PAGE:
• Day 1 helps learners recognize the components of their unconscious status quo while identifying areas where new skills would be necessary for greater excellence. Once they recognize exactly what is missing among their current skill sets, and they determine what, specifically, they need to add to achieve excellence, then they are ready to learn. I do not begin by offering the new information; I begin with facilitating brain change. After all, if learners don’t have a place, don’t have neural pathways and circuits to adopt anything new, they won’t learn new information.
  • Day 2 enables learners to create a route in their brains – a new neural pathway – to congruently supplement their current skills, then tests for, and manages, acceptance and resistance. Only then does new knowledge get introduced and practiced.

Course material is designed with ‘learning’ in mind (rather than content sharing/behavior change), and looks quite different from conventional training. For example Day 1 uses no desks, no notes, and no lectures and focuses on brain acceptance. I teach learners how to enlist their unconscious to facilitate unconscious buy-in for new material.

Whether it’s my training model or your own, just ask yourself: Do you want to train? Or have someone learn? They are two different activities.

____________

Sharon Drew Morgen is a breakthrough innovator and original thinker, having developed new paradigms in sales (inventor Buying Facilitation®, listening/communication (What? Did you really say what I think I heard?), change management (The How of Change™), coaching, and leadership. She is the author of several books, including the NYTimes Business Bestseller Selling with Integrity and Dirty Little Secrets: why buyers can’t buy and sellers can’t sell). Sharon Drew coaches and consults with companies seeking out of the box remedies for congruent, servant-leader-based change in leadership, healthcare, and sales. Her award-winning blog carries original articles with new thinking, weekly. www.sharondrewmorgen.com She can be reached at sharondrew@sharondrewmorgen.com.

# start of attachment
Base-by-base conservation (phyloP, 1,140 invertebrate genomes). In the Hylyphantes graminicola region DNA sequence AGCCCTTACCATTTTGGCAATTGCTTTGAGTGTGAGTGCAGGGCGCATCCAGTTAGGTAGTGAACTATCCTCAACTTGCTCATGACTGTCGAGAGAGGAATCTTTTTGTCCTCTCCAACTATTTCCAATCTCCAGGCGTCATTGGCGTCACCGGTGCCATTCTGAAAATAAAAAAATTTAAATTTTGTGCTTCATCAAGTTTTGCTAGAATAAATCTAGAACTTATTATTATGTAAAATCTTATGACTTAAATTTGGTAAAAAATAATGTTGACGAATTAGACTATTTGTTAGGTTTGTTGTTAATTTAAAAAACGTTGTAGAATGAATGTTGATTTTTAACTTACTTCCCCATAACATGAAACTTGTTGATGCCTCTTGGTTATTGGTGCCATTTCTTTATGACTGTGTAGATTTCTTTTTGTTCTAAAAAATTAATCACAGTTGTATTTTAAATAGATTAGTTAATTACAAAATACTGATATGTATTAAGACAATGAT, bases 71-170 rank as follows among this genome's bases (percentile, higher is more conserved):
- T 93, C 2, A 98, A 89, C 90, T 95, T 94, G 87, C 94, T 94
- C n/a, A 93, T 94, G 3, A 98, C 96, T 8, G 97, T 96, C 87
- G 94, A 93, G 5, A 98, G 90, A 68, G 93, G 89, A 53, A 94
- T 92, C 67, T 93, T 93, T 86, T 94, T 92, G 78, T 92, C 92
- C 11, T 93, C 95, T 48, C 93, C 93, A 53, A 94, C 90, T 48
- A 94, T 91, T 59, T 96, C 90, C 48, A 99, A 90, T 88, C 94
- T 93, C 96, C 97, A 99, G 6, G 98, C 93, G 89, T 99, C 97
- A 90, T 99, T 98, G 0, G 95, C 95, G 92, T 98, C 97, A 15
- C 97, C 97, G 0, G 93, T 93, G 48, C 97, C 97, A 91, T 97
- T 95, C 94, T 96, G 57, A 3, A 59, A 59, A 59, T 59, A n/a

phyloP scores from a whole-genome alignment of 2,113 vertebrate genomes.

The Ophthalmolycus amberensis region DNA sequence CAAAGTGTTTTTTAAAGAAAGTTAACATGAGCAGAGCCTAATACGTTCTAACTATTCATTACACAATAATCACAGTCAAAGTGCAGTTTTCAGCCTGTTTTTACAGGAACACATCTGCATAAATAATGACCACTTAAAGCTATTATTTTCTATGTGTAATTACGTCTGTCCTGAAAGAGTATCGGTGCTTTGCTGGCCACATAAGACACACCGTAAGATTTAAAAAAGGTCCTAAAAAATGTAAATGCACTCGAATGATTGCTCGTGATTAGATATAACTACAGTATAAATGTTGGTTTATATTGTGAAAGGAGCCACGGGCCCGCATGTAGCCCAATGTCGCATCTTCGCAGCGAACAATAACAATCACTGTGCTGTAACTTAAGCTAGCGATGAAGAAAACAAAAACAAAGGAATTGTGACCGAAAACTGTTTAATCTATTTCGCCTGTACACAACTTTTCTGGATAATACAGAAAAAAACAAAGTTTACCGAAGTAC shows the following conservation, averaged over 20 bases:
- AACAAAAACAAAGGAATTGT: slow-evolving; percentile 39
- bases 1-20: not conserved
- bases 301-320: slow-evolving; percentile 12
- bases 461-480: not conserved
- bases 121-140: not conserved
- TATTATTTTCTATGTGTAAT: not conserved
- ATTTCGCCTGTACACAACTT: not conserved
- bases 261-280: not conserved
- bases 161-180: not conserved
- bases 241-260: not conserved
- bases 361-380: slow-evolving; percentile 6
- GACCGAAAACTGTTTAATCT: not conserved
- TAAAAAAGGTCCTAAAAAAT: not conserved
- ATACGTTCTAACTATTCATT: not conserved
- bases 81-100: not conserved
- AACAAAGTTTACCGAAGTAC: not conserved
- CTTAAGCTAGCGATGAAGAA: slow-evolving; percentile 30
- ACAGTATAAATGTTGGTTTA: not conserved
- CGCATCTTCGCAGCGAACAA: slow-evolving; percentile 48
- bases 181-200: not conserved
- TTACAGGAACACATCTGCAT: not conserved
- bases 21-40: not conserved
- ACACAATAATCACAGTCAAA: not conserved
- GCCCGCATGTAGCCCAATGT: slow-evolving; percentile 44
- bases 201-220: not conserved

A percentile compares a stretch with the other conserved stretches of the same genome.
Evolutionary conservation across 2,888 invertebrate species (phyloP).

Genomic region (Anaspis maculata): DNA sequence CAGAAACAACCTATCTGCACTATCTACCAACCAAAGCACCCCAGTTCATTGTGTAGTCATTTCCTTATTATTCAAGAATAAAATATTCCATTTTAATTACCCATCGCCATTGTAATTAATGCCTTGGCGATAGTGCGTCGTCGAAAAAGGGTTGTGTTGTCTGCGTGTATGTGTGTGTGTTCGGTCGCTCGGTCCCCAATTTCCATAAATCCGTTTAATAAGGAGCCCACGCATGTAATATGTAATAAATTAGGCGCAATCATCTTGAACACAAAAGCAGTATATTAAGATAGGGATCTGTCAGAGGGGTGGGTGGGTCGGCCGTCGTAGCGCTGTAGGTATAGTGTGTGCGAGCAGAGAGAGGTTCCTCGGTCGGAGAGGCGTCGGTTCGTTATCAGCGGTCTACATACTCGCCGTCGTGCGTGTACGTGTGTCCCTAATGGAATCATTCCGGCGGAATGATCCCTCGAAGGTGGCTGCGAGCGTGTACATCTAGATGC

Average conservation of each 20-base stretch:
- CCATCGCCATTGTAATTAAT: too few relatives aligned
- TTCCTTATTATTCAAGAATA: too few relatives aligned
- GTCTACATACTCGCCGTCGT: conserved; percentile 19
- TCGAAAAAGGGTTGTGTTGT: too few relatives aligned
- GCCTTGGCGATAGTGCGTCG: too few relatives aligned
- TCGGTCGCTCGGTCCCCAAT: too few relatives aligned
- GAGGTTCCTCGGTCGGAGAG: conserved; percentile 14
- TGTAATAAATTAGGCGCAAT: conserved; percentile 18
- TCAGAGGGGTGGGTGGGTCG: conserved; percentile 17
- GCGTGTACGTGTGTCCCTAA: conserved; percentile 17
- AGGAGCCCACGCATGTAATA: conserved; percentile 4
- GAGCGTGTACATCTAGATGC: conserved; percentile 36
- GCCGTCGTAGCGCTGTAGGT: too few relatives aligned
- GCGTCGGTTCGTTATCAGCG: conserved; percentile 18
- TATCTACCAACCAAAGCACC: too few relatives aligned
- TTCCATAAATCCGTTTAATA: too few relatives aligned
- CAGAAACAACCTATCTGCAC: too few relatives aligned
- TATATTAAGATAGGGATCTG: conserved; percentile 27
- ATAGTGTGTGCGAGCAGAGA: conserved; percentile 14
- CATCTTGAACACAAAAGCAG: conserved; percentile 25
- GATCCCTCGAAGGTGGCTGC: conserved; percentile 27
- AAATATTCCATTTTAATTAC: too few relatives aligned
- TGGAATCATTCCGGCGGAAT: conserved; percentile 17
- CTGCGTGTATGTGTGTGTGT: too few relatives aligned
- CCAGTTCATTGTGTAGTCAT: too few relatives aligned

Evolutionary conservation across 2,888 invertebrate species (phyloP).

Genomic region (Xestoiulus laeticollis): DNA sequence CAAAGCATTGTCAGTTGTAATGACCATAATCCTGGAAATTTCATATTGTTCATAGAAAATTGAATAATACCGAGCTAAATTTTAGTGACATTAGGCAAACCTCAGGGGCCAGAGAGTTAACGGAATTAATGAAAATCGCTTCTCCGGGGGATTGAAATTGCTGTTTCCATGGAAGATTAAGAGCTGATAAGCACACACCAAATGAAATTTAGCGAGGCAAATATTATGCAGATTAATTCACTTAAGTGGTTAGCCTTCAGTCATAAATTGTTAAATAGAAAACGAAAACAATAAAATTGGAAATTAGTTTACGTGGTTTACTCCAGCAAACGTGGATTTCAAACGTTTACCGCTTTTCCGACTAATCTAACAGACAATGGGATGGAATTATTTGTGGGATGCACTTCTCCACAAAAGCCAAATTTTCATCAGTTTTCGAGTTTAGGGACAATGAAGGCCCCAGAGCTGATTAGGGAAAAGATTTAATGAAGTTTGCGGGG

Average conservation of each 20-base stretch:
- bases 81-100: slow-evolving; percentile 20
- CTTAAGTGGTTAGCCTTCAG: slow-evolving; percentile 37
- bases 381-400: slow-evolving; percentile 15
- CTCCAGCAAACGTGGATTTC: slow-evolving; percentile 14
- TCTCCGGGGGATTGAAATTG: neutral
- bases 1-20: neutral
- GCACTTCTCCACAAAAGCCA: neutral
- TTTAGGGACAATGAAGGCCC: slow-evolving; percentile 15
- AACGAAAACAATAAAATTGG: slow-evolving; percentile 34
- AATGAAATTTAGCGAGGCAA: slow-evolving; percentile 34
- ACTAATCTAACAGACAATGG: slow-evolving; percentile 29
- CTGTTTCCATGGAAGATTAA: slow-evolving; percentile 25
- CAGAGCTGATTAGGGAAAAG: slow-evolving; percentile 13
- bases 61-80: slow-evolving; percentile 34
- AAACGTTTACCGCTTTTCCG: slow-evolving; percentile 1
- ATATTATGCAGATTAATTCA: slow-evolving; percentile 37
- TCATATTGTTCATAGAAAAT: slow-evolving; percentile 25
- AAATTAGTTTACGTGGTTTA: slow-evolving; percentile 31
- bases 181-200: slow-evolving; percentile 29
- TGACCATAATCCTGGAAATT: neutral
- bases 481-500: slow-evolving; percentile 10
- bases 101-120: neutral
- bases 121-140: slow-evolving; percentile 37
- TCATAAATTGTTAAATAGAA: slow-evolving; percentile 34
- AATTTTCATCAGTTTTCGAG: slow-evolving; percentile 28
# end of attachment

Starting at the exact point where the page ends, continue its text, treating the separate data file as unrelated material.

February 15th, 2021

Posted In: Listening, News

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trainingTraining successfully educates only those who are predisposed to the new material. Others may endeavor to learn during class but may not permanently adopt it. The problem isn’t the value of information or the eagerness of the learner: It’s a problem with both the training model itself and the way learners learn. It’s a systems/change problem.

HOW WE LEARN

We all operate out of unique, internal systems comprised of mental models (rules, beliefs, history etc.) that form the foundation of who we are and determine our choices, behaviors and habits. Our behaviors are the vehicles that represent these internal systems – our beliefs in action, if you will. So as a Buddhist I wouldn’t learn to shoot a gun, but if someone were to try to kill my family I’d shift the hierarchy of my beliefs to put ‘family’ above ‘Buddhist’ and ‘shooting a gun’ might be within the realm of possibility

Because anything new is a threat to our habitual and carefully (unconsciously) organized internal system (part of our limbic brain), we instinctively defend ourselves against anything ‘foreign’ that might seek to enter. For real change (like learning something new) to occur, our system must buy-in to the new or it will be automatically resisted. It similarly effects selling/buying, coaching/clients, doctors/patients, leaders/followers.

A training program potentially generates obstacles, such as when

– learners are happy with their habitual behaviors and don’t seek anything new,
– fear they might lose their historic competency,
– the new material unconsciously opposes long-held beliefs.

We are programmed to maintain our status quo and resist anything new unless our beliefs/mental models recognize that the new material will align with our status quo regardless of the efficacy of the required change.

HOW WE TRAIN

The training model assumes that if new material

  • is recognized as important, rational, and useful,
  • is offered in a logical, informative, interesting way,
  • allows time for experience and practice,